Last week was Spring Break, that glorious one week in the Spring when kids get out of school, parents get to sleep in, and there may - if I'm lucky - even be a little adventure. This year, I was in luck. I spent the week in Charlottesville, Virginia, one of my old haunts. I love to get back to C-ville, as it is called by townies. It's got all the things I love in a town - eclectic restaurants, student life, TALL trees, an amazing assortment of people, and a lot of old friends.
This year, I went back because I'd been invited to participate in the Virginia Festival of the Book, as well as do a few school visits in the area. I took my girls with me. My oldest was born there in the throes of my dissertation. I gave birth to her and that heartbreaking work of not quite staggering genius - more like staggering sleepless chaos - in the same year. The two will be forever united and tied to C-ville, which means that, despite the tortures of doctoral woes, C-ville holds a very warm place in my heart.
The Virginia Festival of the Book makes C-ville all the neater. It began while I was in grad school, an amazing five day period filled with a smorgasbord of authors from all different genres talking about their craft. What's not to love???
I was honored (and a little intimidated!) to be a part of it this year. It's just plain weird to suddenly become a part of events I've only watched from afar as a lowly spectator. It was surreal to walk into schools in C-ville and be the guest speaker. Cool, but surreal.
If you ever get a chance to attend the festival, do. They have a dedicated group of people who put together the event each year. For children's authors, they create a list of participating authors and send it out to schools to help authors get school visits and schools get great authors. It also helps cover travel expenses for everyone. The event coordinators make sure to show up at the various panels and signings to say hello, make sure everything is going well, thank authors for participating, and put a face with a name. It was all very comfortable and friendly. I felt like I was back home, and appreciated. It was really a wonderful experience.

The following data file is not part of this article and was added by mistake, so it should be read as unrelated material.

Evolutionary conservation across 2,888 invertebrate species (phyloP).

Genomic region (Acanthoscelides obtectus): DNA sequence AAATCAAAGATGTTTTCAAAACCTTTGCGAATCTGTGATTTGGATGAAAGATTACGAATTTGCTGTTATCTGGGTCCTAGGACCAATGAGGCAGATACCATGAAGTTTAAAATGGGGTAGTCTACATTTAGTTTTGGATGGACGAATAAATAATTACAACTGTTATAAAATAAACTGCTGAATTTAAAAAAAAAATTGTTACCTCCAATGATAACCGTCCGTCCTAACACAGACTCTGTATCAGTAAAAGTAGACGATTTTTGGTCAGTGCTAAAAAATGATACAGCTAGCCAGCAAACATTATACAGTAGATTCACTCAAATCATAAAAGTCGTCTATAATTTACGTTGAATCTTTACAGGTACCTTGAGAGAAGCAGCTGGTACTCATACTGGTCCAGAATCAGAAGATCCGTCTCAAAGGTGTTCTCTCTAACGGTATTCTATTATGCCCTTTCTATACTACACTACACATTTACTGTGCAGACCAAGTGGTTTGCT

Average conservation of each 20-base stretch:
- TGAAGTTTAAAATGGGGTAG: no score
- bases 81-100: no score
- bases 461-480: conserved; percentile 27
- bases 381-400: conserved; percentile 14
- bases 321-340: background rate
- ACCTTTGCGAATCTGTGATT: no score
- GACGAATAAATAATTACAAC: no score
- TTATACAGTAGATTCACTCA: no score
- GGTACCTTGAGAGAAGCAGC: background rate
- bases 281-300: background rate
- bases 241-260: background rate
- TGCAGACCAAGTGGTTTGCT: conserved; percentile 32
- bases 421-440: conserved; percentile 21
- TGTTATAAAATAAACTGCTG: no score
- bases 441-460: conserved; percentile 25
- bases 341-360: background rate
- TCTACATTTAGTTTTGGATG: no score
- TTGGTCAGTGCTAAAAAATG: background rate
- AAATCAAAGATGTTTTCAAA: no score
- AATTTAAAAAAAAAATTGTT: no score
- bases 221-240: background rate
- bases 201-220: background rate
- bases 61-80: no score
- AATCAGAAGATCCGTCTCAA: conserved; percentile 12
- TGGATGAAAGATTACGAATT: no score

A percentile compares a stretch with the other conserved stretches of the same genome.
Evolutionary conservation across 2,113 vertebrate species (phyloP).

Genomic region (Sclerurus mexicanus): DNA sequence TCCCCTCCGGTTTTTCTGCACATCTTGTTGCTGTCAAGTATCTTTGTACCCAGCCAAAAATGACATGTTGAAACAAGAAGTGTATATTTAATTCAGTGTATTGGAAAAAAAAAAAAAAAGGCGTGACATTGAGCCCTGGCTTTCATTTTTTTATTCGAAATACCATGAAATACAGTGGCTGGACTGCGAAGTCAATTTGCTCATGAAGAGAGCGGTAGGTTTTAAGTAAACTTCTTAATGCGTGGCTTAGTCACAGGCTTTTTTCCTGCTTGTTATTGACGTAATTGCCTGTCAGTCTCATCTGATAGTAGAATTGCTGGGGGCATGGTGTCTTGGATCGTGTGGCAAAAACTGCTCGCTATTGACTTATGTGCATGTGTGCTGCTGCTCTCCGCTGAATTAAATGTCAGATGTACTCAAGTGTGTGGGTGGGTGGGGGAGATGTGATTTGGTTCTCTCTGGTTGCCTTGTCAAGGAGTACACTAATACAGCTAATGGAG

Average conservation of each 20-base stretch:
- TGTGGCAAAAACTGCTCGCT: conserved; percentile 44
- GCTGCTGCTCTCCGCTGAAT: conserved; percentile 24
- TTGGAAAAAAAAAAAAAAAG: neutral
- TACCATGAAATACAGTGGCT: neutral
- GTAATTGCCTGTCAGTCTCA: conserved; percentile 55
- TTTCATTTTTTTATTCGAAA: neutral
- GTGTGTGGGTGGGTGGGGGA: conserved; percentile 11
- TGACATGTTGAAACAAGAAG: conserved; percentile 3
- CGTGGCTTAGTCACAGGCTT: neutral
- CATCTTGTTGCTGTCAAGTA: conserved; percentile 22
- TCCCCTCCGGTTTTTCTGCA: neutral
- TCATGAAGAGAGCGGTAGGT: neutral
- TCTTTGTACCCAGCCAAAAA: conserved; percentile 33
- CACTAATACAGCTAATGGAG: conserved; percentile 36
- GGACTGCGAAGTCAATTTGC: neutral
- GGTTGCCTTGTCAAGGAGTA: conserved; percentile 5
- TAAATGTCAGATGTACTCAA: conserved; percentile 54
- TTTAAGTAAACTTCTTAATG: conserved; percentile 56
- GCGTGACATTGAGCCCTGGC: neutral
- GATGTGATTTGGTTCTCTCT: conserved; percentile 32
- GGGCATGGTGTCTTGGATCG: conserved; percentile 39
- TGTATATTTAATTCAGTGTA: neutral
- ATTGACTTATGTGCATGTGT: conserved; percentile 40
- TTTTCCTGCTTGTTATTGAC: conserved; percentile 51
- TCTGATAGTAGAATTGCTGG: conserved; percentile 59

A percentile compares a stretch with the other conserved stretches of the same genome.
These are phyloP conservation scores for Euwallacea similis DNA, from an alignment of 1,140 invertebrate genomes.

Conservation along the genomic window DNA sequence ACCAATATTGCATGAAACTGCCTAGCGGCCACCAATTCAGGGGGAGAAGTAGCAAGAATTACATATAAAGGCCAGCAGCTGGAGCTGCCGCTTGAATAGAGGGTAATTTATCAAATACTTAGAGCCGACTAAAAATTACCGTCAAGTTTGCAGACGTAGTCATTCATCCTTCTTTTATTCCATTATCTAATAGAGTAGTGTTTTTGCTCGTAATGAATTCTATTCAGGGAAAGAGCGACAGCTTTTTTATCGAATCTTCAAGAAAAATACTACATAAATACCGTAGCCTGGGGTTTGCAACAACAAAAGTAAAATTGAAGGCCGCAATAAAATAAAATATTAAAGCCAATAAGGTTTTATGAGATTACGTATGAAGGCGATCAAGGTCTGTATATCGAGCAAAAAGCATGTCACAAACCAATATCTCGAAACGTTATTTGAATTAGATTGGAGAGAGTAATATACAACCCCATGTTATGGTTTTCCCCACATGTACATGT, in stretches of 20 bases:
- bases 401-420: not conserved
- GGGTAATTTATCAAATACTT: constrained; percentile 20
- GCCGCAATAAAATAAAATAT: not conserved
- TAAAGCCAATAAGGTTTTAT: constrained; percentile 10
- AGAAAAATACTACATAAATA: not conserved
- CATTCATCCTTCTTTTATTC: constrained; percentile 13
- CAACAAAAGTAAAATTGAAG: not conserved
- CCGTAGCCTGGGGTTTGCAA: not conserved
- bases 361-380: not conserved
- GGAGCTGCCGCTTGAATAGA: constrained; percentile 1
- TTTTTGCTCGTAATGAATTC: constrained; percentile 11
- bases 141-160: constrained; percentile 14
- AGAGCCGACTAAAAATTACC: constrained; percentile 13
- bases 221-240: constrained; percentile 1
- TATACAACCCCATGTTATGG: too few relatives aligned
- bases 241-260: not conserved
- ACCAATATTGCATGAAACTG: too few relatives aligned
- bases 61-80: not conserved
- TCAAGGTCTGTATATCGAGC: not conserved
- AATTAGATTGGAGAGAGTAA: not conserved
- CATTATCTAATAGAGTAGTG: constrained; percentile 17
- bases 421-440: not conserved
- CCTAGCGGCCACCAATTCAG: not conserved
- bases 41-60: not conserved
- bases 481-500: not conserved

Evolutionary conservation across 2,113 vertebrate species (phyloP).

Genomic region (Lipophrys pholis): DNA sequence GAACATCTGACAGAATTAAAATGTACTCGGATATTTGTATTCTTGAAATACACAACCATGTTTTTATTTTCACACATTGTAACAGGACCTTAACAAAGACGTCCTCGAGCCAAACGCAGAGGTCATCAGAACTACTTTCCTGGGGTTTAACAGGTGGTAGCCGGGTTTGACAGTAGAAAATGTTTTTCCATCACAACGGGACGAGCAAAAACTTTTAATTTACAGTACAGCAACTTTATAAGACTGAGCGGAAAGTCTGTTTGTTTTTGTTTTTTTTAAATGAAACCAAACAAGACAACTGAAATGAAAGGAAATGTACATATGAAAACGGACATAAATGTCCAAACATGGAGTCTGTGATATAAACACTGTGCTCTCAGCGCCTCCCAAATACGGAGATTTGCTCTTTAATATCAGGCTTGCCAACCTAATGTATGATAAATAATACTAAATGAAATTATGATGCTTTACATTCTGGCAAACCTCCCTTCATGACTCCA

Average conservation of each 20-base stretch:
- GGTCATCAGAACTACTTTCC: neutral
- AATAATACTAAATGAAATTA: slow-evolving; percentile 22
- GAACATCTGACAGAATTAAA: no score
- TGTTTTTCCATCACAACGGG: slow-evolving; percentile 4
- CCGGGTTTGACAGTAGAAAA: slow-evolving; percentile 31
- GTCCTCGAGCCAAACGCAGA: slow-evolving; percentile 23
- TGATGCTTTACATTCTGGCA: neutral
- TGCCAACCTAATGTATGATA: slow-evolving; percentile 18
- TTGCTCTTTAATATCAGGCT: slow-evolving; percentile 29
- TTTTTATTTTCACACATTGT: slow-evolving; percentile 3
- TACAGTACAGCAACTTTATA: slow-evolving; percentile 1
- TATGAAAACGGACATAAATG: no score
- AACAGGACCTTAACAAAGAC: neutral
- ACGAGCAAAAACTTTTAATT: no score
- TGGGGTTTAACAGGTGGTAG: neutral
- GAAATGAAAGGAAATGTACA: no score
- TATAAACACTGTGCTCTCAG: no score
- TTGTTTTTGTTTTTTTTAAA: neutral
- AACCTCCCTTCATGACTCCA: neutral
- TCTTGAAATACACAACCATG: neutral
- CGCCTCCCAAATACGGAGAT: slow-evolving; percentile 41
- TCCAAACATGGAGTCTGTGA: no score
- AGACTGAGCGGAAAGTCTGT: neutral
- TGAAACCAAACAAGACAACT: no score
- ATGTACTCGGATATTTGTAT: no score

I also realized while I was there that Book Festivals are being hit by the economic recession as much as anything else. Corporate sponsorships haven't dried up completely, but they've lessened significantly. And yet, here was an event that brought people of all walks of life together to talk about storytelling, perhaps one of the greatest tools we humans possess, the ability to entertain with nothing more than gutteral sounds pieced together that create worlds, save princesses, try heroes, and keep detectives hopping. Storytelling challenges the mind, it opens the imagination, and it brings people together. It really is a pretty cheap but satisfying form of entertainment, that sometimes even teaches me a thing or two.
A hearty shout out to the folks that put together the Virginia Festival of the Book. I appreciate your hard work. I loved being a part of it. And I can't wait until next year!
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